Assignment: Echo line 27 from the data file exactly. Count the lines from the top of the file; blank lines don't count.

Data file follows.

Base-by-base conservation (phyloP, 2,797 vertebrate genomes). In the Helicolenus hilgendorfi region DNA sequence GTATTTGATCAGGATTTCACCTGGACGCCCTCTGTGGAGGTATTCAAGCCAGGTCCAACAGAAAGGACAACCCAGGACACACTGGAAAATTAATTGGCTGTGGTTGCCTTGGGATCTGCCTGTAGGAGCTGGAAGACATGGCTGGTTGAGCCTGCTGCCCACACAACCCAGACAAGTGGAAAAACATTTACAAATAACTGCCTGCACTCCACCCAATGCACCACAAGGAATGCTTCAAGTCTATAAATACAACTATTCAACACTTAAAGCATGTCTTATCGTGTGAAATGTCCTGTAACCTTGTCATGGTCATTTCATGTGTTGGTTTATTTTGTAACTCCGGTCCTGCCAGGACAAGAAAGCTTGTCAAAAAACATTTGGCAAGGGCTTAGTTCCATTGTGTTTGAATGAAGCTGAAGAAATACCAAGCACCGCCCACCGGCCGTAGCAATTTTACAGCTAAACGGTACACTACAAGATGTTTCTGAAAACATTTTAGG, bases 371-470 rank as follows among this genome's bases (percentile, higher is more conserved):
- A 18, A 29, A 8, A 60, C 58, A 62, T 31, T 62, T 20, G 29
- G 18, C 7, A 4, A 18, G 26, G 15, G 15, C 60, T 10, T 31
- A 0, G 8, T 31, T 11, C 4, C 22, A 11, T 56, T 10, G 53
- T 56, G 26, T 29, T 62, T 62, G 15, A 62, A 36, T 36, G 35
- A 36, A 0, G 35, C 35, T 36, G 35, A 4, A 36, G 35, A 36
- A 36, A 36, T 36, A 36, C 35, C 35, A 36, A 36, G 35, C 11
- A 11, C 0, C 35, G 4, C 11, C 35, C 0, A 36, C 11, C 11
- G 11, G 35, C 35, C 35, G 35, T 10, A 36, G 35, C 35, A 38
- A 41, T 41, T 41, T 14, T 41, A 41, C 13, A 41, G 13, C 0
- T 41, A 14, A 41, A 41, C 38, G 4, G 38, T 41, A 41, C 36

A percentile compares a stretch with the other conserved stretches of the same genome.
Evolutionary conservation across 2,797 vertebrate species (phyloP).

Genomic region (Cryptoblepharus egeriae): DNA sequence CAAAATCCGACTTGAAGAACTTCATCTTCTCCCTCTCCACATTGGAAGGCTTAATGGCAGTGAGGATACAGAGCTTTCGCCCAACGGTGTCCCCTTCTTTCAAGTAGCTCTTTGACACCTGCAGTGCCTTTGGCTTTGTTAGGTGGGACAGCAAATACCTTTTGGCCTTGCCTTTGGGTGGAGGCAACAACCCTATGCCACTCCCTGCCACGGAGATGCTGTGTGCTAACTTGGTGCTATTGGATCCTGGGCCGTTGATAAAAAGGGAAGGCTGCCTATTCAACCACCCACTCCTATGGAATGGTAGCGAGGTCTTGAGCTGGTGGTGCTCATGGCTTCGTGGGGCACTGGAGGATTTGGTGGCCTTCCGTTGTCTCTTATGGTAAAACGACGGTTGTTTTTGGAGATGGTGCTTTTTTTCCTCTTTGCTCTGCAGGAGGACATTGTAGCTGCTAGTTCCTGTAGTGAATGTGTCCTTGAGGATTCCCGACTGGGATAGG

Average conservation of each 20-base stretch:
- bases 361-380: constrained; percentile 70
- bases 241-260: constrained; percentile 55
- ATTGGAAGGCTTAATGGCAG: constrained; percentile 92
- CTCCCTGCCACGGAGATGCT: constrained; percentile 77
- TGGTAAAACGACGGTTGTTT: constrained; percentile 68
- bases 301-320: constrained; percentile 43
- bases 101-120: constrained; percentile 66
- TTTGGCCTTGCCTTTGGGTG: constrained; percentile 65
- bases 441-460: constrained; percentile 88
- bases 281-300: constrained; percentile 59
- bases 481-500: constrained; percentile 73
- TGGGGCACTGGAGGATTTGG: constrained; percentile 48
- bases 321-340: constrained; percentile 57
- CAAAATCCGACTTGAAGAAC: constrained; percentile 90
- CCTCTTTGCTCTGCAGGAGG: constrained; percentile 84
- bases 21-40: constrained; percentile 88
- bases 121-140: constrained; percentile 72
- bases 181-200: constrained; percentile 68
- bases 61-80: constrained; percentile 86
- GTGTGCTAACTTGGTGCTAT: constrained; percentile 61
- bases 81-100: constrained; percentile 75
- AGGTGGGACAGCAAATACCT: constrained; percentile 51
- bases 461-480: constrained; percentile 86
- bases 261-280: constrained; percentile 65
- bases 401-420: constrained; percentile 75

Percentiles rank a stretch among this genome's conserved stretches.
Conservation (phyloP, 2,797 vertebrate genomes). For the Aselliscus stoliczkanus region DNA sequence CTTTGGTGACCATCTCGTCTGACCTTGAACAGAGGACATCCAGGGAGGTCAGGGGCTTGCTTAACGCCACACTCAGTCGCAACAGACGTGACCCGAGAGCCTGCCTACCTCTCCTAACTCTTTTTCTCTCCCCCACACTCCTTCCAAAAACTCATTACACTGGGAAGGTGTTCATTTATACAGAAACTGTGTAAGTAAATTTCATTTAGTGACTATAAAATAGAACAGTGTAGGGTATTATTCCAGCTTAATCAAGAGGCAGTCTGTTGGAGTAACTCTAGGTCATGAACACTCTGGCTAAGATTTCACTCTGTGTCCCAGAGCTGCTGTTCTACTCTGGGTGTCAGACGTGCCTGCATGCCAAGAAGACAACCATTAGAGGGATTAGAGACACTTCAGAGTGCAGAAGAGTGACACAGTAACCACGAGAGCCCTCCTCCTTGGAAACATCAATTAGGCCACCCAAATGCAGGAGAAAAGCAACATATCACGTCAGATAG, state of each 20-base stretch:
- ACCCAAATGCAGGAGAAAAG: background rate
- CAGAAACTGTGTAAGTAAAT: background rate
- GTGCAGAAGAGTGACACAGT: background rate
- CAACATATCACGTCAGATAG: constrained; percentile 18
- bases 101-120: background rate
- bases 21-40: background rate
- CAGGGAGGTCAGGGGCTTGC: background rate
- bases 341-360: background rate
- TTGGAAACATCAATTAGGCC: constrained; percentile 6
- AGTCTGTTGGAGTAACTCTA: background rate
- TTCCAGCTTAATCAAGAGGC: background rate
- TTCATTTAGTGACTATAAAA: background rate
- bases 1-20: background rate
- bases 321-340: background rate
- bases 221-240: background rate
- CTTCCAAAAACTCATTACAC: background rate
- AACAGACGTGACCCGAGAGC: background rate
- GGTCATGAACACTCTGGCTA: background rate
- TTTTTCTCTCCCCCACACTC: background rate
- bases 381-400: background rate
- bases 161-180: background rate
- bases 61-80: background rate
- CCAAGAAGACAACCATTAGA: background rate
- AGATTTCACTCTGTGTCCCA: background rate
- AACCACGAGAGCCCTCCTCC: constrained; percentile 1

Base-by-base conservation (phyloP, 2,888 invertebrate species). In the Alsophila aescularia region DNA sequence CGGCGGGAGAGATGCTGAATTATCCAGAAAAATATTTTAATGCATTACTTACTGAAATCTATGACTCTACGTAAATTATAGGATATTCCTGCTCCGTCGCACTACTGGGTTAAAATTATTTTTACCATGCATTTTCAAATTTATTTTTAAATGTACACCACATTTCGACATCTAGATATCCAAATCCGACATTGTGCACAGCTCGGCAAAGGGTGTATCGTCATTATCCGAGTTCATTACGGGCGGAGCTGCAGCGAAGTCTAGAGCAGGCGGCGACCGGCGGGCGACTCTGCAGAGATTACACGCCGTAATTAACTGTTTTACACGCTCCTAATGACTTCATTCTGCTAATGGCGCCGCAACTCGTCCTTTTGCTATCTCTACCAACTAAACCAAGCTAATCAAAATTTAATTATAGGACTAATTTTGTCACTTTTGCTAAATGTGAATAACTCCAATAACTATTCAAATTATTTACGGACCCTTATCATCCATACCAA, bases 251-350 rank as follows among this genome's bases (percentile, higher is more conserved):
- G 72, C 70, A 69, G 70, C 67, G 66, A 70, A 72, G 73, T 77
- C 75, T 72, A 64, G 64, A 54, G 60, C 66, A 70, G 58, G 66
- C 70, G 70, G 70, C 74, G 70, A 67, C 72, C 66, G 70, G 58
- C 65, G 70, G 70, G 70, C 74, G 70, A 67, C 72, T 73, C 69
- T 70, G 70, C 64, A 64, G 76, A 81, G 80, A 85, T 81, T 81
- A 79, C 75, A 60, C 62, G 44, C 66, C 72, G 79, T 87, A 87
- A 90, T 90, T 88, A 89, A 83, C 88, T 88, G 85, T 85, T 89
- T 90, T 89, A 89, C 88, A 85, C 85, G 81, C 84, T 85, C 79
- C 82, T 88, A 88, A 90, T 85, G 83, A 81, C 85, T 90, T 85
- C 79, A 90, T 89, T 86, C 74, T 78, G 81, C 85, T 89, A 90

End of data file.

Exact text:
- TGGGGCACTGGAGGATTTGG: constrained; percentile 48